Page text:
In the 1980s, before the Premier League marketing juggernaut was conceived, most newspapers did not calculate the league table until the season was a month in. With so few matches played, the evidence was deemed too scant to bother. However, with both of these powerhouse clubs in transition -- new managers in David Moyes and Jose Mourinho, both eager to enforce their will, and the two sides caught in a tug of war over the services of a rejuvenated Wayne Rooney -- this early-season battle, though premature, bears a symbolic power that could still be felt after the final score is long forgotten.
Mourinho’s return is currently the most complex and eagerly awaited reunion in sports. The 50-year-old Portuguese manager has set out to repair his own reputation by restoring Chelsea's impregnability. This second coming began amid rhapsodic scenes of welcome from the Stamford Bridge faithful as Chelsea brushed aside a fearful Hull. Yet Mourinho's squad was threatened by Aston Villa's self-confidence midweek, struggling to conjure balance between attack and midfield. Only a series of compliant referee decisions prevented them from dropping points.
As emotional as Mourinho's ecstatic return appeared, it was also proof of football fans' cognitive dissonance. The Portuguese was widely believed to have coveted the opportunity to replace Sir Alex Ferguson only for the United hierarchy to feel the heat of the scorched-earth policy he employed at Real Madrid. David Moyes, the man who will fill the home technical area on Monday, was preferred as the safe, conservative hire.
Although Mourinho has since protested too much by claiming he never wanted the Old Trafford job in the first place, the truth remains he was also Roman Abramovich's second choice for Chelsea behind Bayern Munich-bound Pep Guardiola.
Meanwhile, Moyes has recent history of his own to confront. Throughout his decade in charge at Everton, the Scot struggled with Chelsea's challenge, winning just four times in 32 meetings (W 4, L 18, D10) and never toppling a Mourinho-managed side. Though his new team defused the creative threat posed by Swansea on opening day, the phrase "David Moyes' United" still sounds like an oxymoron to many. The ruthless Robin Van Persie and Danny Welbeck had surplus talent to expose the Welsh side's defensive disorganization, but Moyes will find Chelsea's backline less charitable. Furthermore, United's unforgiving schedule promises little respite with visits to Liverpool and Manchester City ahead. A loss on Monday will ensure that lingering doubts about him being out of his depth at a club so large that it even has an official integrated telecommunications partner for the Republic of Benin will cling to him like a pungent mist of Drakkar Noir.
Despite their 100 percent records, the fact that both teams have such obvious weaknesses is where this game becomes truly intriguing. Van Persie's and Welbeck's striking potency cannot mask the reality that Moyes has inherited United's long-term problem -- the persistent lack of a midfield gut. Chelsea, in contrast, are overstocked in the midfield yet lack a striker within Demba Ba, Fernando Torres and Romelu Lukaku that Mourinho clearly trusts.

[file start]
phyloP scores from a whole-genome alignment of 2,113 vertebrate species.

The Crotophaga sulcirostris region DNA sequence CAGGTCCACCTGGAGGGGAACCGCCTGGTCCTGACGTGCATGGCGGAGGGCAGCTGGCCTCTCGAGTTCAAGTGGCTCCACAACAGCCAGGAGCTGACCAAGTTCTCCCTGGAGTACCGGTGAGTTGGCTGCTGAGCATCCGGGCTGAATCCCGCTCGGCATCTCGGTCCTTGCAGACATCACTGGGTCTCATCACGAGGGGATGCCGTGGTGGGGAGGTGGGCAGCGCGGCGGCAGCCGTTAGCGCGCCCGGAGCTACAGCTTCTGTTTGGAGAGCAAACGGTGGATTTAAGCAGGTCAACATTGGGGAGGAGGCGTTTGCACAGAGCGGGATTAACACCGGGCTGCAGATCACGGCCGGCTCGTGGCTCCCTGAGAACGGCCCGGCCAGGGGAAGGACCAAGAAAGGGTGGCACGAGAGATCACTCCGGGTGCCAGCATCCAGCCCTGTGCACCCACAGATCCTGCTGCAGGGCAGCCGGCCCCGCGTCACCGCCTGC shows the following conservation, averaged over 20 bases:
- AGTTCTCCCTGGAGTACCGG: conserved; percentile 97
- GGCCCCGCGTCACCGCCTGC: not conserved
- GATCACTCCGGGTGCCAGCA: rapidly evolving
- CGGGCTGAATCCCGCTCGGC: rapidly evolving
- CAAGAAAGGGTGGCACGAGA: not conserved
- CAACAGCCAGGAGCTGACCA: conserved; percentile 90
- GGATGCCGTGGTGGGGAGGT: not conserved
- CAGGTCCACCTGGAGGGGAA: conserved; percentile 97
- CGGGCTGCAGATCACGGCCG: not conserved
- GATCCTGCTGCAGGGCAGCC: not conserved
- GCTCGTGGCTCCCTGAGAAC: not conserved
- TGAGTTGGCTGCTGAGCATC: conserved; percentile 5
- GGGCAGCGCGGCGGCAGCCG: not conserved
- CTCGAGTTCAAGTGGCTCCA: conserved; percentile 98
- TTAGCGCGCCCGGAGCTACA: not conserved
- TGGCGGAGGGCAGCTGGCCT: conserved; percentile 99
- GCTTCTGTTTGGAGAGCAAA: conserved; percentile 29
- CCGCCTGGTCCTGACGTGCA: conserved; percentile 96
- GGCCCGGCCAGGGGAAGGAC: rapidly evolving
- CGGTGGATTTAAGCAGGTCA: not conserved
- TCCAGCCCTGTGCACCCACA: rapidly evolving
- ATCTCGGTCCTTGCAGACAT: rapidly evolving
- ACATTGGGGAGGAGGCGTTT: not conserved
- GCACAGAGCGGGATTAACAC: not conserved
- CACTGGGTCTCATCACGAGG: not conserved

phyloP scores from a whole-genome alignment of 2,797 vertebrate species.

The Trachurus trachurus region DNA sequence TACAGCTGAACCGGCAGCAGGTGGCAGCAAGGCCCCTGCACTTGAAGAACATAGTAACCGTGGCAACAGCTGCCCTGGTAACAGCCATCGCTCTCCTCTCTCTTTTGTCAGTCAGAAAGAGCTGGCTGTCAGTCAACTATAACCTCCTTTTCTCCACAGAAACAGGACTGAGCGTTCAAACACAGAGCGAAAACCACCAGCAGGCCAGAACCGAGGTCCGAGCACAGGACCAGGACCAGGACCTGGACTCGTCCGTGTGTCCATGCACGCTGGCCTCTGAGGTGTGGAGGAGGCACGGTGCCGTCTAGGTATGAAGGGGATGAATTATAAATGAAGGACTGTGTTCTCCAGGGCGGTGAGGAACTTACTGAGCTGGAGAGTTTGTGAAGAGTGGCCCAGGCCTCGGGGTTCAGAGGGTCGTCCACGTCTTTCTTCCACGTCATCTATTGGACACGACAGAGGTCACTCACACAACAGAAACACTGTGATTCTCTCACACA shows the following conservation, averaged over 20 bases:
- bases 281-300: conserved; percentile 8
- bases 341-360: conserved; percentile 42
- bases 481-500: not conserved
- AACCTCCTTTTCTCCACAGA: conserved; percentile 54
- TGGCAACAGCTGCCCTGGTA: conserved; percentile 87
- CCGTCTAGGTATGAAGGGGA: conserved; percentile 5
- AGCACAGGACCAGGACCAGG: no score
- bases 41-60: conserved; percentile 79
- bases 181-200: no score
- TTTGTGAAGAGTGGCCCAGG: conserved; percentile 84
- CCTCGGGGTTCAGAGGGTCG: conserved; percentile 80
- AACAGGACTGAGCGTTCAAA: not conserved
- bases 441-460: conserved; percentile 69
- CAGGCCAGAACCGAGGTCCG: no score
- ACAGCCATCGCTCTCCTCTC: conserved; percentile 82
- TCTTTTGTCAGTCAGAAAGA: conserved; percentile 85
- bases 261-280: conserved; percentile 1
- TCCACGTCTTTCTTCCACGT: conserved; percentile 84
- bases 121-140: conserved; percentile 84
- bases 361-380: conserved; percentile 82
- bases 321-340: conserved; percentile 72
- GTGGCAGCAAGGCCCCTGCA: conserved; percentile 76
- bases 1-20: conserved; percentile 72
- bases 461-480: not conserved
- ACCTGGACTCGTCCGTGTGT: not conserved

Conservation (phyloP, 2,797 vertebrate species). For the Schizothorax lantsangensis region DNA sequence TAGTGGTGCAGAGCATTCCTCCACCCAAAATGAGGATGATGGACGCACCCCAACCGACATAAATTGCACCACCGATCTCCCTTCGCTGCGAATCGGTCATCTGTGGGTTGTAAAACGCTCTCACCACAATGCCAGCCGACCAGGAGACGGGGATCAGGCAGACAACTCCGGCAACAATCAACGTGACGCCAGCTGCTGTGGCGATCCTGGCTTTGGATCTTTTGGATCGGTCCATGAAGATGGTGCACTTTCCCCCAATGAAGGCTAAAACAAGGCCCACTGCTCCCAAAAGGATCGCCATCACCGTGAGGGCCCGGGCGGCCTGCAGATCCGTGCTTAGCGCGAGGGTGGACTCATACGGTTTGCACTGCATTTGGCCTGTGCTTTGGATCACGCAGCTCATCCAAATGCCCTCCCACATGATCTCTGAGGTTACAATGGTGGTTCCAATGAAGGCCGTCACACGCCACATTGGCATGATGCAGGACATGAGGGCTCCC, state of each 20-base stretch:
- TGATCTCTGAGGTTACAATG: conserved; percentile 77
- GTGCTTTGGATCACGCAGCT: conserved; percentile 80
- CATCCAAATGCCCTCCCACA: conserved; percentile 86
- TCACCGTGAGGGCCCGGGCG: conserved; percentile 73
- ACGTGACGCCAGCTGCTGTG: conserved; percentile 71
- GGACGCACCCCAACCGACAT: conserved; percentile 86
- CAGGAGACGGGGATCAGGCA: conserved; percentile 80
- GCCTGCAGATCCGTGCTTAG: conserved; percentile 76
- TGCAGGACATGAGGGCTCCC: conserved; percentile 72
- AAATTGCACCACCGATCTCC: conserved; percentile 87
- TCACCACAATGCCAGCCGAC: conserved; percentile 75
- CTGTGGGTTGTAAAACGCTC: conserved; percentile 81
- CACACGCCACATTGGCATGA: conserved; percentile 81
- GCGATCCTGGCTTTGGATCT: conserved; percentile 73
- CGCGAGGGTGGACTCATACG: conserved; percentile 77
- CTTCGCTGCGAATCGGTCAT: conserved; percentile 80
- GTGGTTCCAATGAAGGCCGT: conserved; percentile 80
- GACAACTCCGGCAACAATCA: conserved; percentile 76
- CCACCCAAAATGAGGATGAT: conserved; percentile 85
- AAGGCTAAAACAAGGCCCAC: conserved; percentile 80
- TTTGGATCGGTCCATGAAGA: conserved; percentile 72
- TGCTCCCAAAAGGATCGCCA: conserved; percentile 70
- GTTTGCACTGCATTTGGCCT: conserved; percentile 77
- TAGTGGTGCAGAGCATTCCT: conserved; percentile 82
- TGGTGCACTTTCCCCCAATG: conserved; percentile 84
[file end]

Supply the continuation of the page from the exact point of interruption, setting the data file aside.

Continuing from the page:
As a result, Rooney casts his stout shadow across the fixture. With Chelsea poised to unleash a "final" bid for the England forward, United fans have been forced to decode every visible symbol to parse his intentions. Rooney looked miserable when captured by Swansea City's "TunnelCam" (translation: he's leaving!) yet voluntarily attended a team-building dinner on Tuesday night (translation: he bleeds United Red). When Rooney last threatened to decamp to a rival, United supporters threatened their fallen icon for his lack of loyalty; this time round they have elected to shower him with applause.
Rooney's approach to this fixture may trump any action that takes place on the field of play. He can elect to follow the path of Newcastle midfielder (and Arsenal target) Yohan Cabaye and not take the field, or he can maintain the professional stance he assumed as a substitute against Swansea when he set up two goals while pouting like a belligerent teenager who had been sent to his bedroom. In a World Cup year, the talented yet petulant Liverpudlian must choose between the coaching equivalent of an unforgiving disciplinarian stepdad or the allure of an exotic uncle who promises that only he can restore the fun and swagger to the game they both love. Rooney will know that the wrong decision may leave him washed up like the kind of bloated, English David Hasselhoff figure he portrayed in this Nike commercial. With the imperious Juan Mata still rumored to be offered in return, any move could also determine the fate of this season's title.
Moyes' transfer dealings thus far can only be described as constipated. As he prepares to grapple with the mind games and reality of the Rooney relationship in the run-up to Monday's game, he would do well to heed the advice of his predecessor, Sir Alex Ferguson, who described his first impressions of a young Mourinho after the wily coach shocked his United team in the 2004 Champions League.
"He was certainly full of it, calling me 'Boss' and 'Big Man' when we had our postmatch drink after the first leg," he said. "It would help if his greetings were accompanied by a decent glass of wine. What he gave me was paint stripper."